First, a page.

Pure Plays - It Pays to Know your Customer
There’s no denying it’s tough on the high street, but it is becoming clear it’s not just bricks-and-mortar retailers who may be struggling.
So, faced with the risk of sliding sales, what can pure plays like Boohoo and Farfetch pull out of the bag to shore up their earnings?
Here, Robert Massa, General Manager, BounceX EMEA explains how scaling behavioural marketing through identification now offers a solution.
Pushing the boundaries of personalisation
Pure plays such as Boohoo and Farfetch have built their business models around their definition of personalisation. Every customer interaction with their website helps to tailor and curate the online product offering, with increasingly relevant products put before the consumer increasing the opportunity of a sale.
For example, new visitors to both websites are asked about their favourite brands, what kinds of looks they like, the prices they typically pay for different clothing items, size information and so on.
The fly in the personalisation ointment is that unless consumers are logged on to the retailer’s website or using an app, personalisation is reliant upon cookies to identify the website visitor – and this is where it all starts to unravel.
What’s so bad about cookies?
For years, cookies have been the lynchpin of online retail personalisation, but as the customer journey has become increasingly complex they have been made virtually obsolete.
Any attempt to track customers’ buying signals results in a fractured and disjointed picture of little real use to the retailer. That’s because, where once a consumer used a single device, their buying journey now typically spans multiple sessions involving different devices, over a longer time frame.
When explained like this, it’s clear to see that any pureplay retail model reliant on cookie-based personalisation is going to struggle to create truly relevant content that speaks directly to the individual consumer.
While cookies, at best, market to individual devices, identifying anonymous traffic enables marketers to target the individual shopper, no matter what device they’re using. This behavioural marketing enables retailers and brands to create ongoing, relevant conversations with individual consumers across all their devices, browsers and channels - both on and off a retailer’s website.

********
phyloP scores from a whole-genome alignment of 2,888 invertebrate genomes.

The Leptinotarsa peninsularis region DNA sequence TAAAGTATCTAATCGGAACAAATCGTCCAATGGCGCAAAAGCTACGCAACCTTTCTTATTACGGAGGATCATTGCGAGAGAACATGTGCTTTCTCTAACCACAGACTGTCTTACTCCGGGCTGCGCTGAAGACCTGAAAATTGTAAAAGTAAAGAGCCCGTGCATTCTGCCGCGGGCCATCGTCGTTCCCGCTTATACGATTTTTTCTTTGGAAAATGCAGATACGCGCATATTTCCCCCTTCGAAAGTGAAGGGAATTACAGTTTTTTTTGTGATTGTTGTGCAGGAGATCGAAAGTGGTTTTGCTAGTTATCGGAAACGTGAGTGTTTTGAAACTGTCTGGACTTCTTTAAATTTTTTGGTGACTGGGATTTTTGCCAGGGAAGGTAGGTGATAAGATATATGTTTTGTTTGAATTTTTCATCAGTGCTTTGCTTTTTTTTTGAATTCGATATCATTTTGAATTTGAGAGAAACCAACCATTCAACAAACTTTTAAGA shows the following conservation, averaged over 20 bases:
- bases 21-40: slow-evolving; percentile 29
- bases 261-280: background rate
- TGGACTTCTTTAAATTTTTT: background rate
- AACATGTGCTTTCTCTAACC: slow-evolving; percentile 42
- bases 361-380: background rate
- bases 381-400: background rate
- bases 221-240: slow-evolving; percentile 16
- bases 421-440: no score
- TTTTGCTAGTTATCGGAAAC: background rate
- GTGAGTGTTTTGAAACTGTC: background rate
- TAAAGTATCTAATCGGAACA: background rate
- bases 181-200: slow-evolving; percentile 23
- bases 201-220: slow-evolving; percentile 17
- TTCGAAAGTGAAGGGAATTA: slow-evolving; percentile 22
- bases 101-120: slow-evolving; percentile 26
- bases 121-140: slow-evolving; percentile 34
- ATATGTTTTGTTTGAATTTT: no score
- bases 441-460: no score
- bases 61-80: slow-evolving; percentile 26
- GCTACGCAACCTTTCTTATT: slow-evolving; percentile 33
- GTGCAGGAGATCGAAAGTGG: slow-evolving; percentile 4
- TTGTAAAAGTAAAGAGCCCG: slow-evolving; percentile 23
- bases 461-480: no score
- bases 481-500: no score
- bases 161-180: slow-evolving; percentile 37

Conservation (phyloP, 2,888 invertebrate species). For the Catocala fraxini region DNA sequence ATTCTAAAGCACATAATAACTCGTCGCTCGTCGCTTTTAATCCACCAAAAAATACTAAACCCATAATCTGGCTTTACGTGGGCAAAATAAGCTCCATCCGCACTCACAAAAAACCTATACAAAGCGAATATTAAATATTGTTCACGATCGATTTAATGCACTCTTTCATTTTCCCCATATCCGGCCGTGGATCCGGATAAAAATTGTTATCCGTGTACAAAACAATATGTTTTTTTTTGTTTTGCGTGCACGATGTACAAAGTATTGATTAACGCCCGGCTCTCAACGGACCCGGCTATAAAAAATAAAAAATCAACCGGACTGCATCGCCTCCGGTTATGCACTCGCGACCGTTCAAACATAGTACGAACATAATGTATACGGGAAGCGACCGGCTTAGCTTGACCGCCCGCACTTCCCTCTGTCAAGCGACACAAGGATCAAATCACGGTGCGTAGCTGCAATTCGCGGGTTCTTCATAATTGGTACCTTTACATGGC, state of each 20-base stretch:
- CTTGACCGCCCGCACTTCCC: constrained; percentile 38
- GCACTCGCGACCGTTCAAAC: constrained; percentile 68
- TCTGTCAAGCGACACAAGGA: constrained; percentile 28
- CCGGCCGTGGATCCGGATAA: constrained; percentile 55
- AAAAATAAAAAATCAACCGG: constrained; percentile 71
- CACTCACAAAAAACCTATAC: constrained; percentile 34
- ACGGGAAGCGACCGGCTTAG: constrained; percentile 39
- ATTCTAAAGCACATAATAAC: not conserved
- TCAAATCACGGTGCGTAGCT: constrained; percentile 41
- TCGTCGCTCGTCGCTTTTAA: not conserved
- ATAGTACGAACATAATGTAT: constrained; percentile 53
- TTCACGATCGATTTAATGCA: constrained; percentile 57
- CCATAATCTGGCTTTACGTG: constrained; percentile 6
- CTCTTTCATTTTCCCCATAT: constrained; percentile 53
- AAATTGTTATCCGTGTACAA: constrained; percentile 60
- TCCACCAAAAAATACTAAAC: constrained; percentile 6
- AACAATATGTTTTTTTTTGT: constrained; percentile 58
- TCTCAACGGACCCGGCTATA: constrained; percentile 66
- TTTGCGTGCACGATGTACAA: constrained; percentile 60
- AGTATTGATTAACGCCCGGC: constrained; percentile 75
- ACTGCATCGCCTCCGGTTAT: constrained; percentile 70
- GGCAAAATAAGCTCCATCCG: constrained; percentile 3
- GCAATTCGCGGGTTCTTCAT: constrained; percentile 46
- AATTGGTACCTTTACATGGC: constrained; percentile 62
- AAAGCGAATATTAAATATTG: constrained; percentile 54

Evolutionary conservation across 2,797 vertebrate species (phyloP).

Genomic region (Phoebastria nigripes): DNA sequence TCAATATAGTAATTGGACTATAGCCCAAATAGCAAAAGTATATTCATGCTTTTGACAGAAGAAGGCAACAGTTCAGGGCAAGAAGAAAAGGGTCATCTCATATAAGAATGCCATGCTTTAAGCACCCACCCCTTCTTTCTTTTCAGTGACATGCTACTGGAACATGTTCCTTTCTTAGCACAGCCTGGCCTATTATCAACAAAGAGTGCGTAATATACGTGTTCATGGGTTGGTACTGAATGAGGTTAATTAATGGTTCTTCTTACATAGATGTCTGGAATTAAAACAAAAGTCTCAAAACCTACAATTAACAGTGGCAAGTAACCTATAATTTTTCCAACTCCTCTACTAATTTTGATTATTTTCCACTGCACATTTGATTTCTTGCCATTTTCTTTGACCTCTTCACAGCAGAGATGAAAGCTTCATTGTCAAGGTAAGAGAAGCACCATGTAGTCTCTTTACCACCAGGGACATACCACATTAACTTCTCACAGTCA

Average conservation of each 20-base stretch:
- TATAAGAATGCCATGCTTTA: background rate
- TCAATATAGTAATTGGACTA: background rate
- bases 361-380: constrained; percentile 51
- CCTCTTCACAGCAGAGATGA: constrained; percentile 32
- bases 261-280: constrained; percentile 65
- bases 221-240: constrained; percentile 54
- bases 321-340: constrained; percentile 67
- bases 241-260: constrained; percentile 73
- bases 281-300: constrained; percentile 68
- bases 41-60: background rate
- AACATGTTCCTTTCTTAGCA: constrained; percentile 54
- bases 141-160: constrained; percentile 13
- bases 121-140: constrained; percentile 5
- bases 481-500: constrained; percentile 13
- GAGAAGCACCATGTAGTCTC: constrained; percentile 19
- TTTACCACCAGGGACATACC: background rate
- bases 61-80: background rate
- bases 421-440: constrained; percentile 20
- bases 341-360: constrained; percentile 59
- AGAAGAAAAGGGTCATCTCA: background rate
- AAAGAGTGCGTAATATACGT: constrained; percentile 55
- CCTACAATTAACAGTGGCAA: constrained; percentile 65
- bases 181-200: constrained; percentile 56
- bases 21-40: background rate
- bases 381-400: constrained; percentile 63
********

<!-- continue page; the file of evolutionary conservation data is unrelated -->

The result is that the marketing approach becomes universal, each channel building on the next and working to guide consumers through a seamless journey to conversion.
These conversations are shaped and informed by the shopper’s digital body language – the behaviour they display when they interact with an online retailer.
For example, do they go straight to a product page? Do they hover over a ‘buy’ button? Do they examine sizes and colours or read product reviews? Did they come to your page from Facebook, email, Google, Instagram?
Each of these actions matter, and by interpreting these signs, and many more like them, retailers can guide valuable traffic to the next most productive, relevant and profitable action in the journey to conversion.
It’s all about identification
By focusing on the identification of individual website visitors, behavioural marketing overcomes the challenge that has, until now, made one-to-one, cross-channel marketing impossible. In practice, successful marketing to an individual boils down to at least one piece of data, such as an email address, phone number or device ID, which can identify the individual across devices, browsers and channels.
Once the individual is identified they can finally become the focus of a marketing strategy, forcing those continually changing technologies – channels, devices and browsers – to revolve around the customer and create an experience based on their relationship to your business.
Faced with tough trading conditions, pureplay and omnichannel retailers and brands need to double down on what they do best – push the personalisation envelope and get to know their customer like never before.